Questions to Cultivate Donors with

Donor cultivation starts after you meet a prospective donor and are confident they want to know more about your nonprofit. This is the same model you use when cultivating a long-time donor.

Start with an open-ended question about your clients, mission, the last story in your newsletter, or something else related to your nonprofit, mission, clients, results, outcomes, or a peripheral current events. Listen closely to the words the prospective donor uses, what is important to them, and their engagement with the subject. Follow with three to five more questions based upon what you heard.

Now you know what is important to them. Pause and adjust what you were going to say. Use their words as you talk about your mission and clients. Emphasize what is important to them. Nurture their engagement. Above all, talk only about what interests them. Talking about something of little interest to them will lower their enthusiasm and engagement.

Break up your presentation with questions. Listen again for the words they use, what they find important, and what engages them as they answer each question. Use the new information to further refine what you are saying and emphasizing. If you are listening carefully, you might realize that a different anecdote and set of statistics will work better than what you planned.

Successful cultivation depends on telling the donor what they want to know rather than what you want them to know.

Part of ensuring that the donor knows what they want to know is ensuring the donor hears the information in an order that makes sense to them. The right information in the wrong order will either be misunderstood or will force the donor to work hard to make sense of what they hear. Being donor centric means doing the work for the donors. The best way to do that is to start by understanding how they think. Their answers to your opening questions will provide the guidance you need.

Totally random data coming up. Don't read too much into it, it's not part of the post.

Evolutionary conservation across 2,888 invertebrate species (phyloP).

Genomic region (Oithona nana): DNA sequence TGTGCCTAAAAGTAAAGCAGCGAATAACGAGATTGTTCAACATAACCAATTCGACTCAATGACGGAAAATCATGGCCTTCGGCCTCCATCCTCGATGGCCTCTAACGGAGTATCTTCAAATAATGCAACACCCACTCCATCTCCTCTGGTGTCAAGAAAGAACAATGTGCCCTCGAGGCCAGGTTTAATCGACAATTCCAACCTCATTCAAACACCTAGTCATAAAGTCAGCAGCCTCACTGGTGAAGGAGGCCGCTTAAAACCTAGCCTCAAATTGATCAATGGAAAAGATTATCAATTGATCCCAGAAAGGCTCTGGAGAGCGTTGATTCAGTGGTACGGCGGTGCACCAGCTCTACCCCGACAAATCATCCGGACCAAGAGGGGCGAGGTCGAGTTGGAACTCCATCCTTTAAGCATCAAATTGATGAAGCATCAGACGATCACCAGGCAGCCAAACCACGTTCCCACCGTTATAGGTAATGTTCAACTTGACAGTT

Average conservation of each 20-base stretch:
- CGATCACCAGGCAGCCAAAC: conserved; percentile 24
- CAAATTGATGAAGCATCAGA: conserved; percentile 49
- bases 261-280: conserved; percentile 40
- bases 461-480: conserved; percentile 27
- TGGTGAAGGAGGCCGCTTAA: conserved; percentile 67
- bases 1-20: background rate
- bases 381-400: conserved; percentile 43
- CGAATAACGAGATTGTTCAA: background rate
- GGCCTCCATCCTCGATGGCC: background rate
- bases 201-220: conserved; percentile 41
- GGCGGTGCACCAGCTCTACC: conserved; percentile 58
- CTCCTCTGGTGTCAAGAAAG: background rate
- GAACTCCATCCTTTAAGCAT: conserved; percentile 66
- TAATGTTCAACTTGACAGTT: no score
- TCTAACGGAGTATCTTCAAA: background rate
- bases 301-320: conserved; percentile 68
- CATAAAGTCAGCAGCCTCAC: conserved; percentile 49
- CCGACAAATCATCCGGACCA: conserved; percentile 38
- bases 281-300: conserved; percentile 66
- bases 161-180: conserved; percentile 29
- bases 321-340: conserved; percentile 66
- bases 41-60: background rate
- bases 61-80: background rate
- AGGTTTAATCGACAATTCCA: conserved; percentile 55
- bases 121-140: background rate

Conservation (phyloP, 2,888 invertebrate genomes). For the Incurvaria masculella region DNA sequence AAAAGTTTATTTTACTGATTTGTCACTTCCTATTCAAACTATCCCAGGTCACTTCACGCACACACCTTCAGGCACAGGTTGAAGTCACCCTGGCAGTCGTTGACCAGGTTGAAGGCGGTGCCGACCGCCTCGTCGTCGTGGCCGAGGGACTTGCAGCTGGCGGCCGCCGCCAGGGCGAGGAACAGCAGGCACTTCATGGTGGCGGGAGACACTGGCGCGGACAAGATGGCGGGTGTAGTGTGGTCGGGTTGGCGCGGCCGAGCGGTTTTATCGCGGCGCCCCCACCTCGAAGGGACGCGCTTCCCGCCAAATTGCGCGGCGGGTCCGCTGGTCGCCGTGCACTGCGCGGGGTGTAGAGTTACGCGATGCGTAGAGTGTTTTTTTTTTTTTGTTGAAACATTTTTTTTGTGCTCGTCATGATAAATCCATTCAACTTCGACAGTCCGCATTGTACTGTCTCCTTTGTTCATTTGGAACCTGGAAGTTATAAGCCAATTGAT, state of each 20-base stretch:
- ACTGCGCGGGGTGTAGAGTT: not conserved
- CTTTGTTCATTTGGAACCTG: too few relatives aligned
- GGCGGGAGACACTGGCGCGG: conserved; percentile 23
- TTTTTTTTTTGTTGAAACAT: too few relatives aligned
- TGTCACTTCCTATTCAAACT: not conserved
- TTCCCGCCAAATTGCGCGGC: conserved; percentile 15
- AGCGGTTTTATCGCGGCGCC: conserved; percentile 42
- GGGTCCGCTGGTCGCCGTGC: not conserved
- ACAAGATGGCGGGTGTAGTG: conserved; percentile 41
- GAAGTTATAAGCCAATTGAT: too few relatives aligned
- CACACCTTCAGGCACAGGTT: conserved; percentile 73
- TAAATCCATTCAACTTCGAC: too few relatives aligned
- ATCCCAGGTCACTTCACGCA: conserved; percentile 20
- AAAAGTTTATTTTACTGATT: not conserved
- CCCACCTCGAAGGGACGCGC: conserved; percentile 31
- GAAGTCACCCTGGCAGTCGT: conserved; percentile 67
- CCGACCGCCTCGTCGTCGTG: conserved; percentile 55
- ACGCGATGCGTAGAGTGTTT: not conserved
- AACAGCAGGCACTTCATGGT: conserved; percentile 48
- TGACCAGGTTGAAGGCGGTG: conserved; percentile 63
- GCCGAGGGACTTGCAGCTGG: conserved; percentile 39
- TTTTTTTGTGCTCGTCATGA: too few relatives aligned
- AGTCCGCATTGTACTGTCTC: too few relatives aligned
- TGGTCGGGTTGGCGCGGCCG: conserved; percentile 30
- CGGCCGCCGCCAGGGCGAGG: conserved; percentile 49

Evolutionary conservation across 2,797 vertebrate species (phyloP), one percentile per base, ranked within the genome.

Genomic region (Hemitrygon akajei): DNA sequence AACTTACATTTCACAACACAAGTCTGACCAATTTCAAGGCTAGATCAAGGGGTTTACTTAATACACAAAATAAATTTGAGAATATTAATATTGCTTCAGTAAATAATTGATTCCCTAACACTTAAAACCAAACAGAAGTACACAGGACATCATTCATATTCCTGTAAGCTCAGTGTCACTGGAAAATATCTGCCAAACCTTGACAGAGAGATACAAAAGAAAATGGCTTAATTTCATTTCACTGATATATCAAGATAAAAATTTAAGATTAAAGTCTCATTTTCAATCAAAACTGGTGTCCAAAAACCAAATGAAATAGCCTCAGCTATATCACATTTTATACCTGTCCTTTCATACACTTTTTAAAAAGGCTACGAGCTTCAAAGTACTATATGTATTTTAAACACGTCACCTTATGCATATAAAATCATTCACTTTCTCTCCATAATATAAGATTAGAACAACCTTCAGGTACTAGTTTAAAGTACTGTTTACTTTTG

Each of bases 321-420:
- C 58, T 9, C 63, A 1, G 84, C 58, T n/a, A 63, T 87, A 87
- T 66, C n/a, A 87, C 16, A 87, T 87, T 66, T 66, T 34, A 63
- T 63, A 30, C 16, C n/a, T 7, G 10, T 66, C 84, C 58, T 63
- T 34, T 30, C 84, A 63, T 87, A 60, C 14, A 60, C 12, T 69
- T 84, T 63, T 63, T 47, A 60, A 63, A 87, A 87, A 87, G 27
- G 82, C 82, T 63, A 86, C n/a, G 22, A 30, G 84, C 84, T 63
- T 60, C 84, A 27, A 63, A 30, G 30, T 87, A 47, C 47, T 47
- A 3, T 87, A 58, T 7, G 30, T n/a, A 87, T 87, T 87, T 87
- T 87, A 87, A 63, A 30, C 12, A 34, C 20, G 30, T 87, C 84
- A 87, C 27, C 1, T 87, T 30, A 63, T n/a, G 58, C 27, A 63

If you start every cultivation conversation with several open-ended questions, your understanding of each donor will improve and evolve as the donor’s thinking evolves. As your understanding improves, the donor’s loyalty, generosity, and engagement will grow. There will also be an increase in the sustainability of your funding stream and nonprofit.

Next Step:

Prepare carefully for each cultivation session with each donor

Begin every cultivation conversation with several open-ended questions

Use what you hear to refine your presentation

Use the change in donor loyalty, generosity, and engagement as the success measures for your cultivation process

When you use what you learn about each donor, you significantly increase the effectiveness of your communication and the donor’s understanding. As your donors become more knowledgeable and engaged they will become better advocates for your mission, the sustainability of your nonprofit, and your clients. You will be able to measure the increase in advocacy in part by the number of new donors.

Take It Further:

Remind your board that how much a donor gives this year is less important than the number of years the donor gives (it is easier and more cost effective to retain donors than recruit new donors) and the increasing generosity of the donor each year

Treat your volunteers like donors


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